Lazy lists - an implementation.

Hakan Mattsson <>
Wed Oct 18 16:59:29 CEST 2000

On Wed, 18 Oct 2000, Sean Hinde wrote:

Sean> > Unfortunately it would not directly help Ulf Wiger either as the large
Sean> > lists are generated by calls which generate "proper" lists. To use it
Sean> > you would have to write new interface functions to generate the lazy 
Sean> > lists and force people to use the lazy libraries.  This would still 
Sean> > mean you would have to go through code and modify it, as you would 
Sean> > using th existing "lazy" interface to ETS tables.
Sean> mnesia transactions seem to use pretty much this procedure (generate list,
Sean> convert to ets table, traverse ets table to generate new list - or something
Sean> similar). Obviously the author had some reason to choose this solution.


Updates in a Mnesia transaction are stored in a temporary ets
table. At commit time, the transaction coordinator iterates over the
transaction storage once. During this iteration several new lists are
generated (one list per storage type and node). These lists (embedded
in records) are then sent to the other involved nodes, possibly logged
to file and finally written to ets/dets depending on the storage
type. Ok, there are lots of copying involved here but I don't think
that this part of Mnesia could be made so much more efficient without
new features in erts.

Sean> Maybe there's a better one which doesn't involve all that copying but also
Sean> doesn't have the downside which Ulf and the mnesia author are trying to
Sean> avoid (different memory allocation? different GC? different handling of fast
Sean> growing heaps? other?)

I don't know if Mnesia would benefit of lazyness, since the entire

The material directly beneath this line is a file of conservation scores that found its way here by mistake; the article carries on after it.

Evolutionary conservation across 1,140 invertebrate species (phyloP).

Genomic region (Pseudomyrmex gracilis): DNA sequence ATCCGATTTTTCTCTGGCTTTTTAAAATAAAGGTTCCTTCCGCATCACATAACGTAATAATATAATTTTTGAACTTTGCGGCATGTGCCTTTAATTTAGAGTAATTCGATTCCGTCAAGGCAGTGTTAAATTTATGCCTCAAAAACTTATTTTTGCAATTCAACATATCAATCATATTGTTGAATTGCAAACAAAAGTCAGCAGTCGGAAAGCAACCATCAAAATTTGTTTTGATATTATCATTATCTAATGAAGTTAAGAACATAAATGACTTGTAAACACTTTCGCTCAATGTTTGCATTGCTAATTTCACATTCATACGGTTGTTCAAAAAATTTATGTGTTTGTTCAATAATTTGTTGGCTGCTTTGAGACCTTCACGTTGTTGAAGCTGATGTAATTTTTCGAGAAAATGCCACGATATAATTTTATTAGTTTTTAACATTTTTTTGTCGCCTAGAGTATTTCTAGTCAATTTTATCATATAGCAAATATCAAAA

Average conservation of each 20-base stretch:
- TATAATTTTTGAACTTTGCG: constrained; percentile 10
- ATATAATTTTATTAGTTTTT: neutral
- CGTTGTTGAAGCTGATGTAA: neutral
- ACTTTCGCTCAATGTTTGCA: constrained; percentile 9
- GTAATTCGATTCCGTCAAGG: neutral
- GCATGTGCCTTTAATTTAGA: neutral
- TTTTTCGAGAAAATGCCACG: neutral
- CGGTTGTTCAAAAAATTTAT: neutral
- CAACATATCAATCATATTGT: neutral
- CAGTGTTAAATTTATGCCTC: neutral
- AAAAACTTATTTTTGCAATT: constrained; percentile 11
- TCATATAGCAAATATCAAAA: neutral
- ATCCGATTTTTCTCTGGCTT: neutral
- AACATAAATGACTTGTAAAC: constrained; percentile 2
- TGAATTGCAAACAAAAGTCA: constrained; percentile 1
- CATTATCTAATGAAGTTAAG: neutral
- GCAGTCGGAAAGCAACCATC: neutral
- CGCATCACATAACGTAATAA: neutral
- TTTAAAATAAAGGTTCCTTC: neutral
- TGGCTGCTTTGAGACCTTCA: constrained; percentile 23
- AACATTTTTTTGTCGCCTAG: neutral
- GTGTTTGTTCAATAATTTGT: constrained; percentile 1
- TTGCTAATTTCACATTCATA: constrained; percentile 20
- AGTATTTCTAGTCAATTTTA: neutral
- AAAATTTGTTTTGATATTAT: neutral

application by nature is a large side effect. But there are other,
less sexy, things that it would benefit of.

Mnesia would benefit of hash tables locally allocated on the process
heap. The effect of this would be twofold. Firstly, it would avoid the
copying of data between the process heap and the ets storage, for each
access of the table. Secondly it would make the disposal of the
temporary hash table much cheaper.

Allocating tables on the process heap would also enable experiments
with more adaptive data structures, where plain lists could
transparently be transformed into tables, trees, tuples etc. depending
on (deduced or explicitly stated) access patterns and data sizes. 

A memory allocation stategy with separate heaps (garbage collected or
not) for each table would give yet other set of characteristics than
the current implementation with a global table heap.

Some clever multi module flow analysis, would enable a wide range of
optimisations, such as avoidance of external calls, destructive
updates of records, etc. etc. Currently, there is an unfair
performance cost for well structured applications, as the compiler
only operates at one module at the time and many optimizations only
are performed within one function. Modules that not are intended to
be used from other applications should be for free.


Håkan Mattsson
Computer Science Laboratory

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